LuaJIT is well suited as a backend/runtime environment for custom languages; I did it several times (see e.g. https://github.com/rochus-keller/Smalltalk, https://github.com/rochus-keller/Som/, https://github.com/rochus-keller/Oberon/). I also implemented a bit of infrastructure to ease the reuse: https://github.com/rochus-keller/LjTools. LuaJIT has some limitations though; if you require closures you have to know that the corresponding LuaJIT FNEW bytecode is not yet supported by the JIT, i.e. switches to the interpreter; as a work-around I implemented my own closures; LuaJIT also doesn't support multi-threading, but co-routines; and there is no debugger, and the infrastructure to implement one has limitations (i.e. performance is low when running to breakpoints). For most of my projects this was no issue. Recently I switched to CIL/Mono for my Oberon+ implementation which was a good move. But still I consider LuaJIT a good choice if you can cope with the mentioned limitations. The major advantage of LuaJIT is the small footprint and impressive performance for dynamic languages.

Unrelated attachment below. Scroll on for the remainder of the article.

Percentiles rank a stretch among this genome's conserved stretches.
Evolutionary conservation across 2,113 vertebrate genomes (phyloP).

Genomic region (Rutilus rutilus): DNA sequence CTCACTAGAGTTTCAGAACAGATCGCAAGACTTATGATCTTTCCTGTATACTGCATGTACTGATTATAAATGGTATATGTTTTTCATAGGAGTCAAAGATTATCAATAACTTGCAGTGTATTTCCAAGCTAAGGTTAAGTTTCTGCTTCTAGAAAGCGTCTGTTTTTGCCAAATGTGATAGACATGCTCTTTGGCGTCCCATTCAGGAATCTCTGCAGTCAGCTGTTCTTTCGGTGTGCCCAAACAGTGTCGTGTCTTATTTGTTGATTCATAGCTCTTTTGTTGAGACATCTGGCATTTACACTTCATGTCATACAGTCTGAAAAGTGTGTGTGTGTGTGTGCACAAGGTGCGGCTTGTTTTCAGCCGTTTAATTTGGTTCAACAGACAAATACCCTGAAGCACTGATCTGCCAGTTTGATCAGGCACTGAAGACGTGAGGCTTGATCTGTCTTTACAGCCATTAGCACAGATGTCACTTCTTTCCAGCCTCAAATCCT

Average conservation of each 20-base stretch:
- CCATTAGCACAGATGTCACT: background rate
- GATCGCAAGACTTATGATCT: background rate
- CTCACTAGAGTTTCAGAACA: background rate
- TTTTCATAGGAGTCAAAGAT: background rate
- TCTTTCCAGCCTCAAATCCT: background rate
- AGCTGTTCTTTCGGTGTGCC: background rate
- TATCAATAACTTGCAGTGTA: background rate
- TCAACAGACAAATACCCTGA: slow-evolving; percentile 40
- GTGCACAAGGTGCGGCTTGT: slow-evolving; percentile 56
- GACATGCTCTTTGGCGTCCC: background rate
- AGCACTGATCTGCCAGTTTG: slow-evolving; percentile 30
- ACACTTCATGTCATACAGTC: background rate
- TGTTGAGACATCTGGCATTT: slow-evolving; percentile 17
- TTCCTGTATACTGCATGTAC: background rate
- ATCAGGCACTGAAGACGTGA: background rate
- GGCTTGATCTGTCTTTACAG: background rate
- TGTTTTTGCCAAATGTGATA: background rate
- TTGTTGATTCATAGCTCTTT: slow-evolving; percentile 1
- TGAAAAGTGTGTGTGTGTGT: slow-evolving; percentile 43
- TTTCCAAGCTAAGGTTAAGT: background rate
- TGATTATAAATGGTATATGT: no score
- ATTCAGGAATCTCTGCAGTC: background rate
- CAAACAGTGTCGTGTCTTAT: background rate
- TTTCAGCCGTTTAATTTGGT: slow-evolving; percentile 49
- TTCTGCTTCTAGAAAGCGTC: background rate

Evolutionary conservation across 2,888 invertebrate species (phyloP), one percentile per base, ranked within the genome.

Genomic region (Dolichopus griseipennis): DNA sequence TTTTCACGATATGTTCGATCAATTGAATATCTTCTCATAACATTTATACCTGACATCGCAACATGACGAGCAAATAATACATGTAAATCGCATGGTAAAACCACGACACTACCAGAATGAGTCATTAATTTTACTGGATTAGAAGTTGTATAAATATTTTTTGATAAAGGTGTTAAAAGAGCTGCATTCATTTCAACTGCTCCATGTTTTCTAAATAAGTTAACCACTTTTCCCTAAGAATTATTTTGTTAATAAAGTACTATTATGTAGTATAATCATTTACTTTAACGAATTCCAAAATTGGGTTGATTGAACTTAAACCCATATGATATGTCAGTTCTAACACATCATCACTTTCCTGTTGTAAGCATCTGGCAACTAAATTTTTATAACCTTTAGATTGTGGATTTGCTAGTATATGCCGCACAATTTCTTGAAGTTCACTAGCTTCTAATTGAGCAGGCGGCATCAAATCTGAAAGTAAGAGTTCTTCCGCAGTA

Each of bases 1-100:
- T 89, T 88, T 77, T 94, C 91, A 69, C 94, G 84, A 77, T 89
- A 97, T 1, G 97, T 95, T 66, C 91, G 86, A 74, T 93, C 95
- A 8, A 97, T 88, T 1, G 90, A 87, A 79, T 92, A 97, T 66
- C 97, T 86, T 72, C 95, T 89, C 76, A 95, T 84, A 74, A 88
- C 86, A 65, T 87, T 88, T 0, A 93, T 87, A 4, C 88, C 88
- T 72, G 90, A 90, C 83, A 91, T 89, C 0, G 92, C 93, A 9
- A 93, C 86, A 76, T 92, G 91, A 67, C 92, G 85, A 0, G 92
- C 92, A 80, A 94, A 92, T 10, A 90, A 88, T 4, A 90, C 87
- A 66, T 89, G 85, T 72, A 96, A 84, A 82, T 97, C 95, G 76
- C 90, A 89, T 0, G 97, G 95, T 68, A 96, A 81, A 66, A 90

• LjTools

    LuaJIT 2.0 bytecode parser, viewer, assembler and test VM. Lua 5.1 parser, IDE and debugger.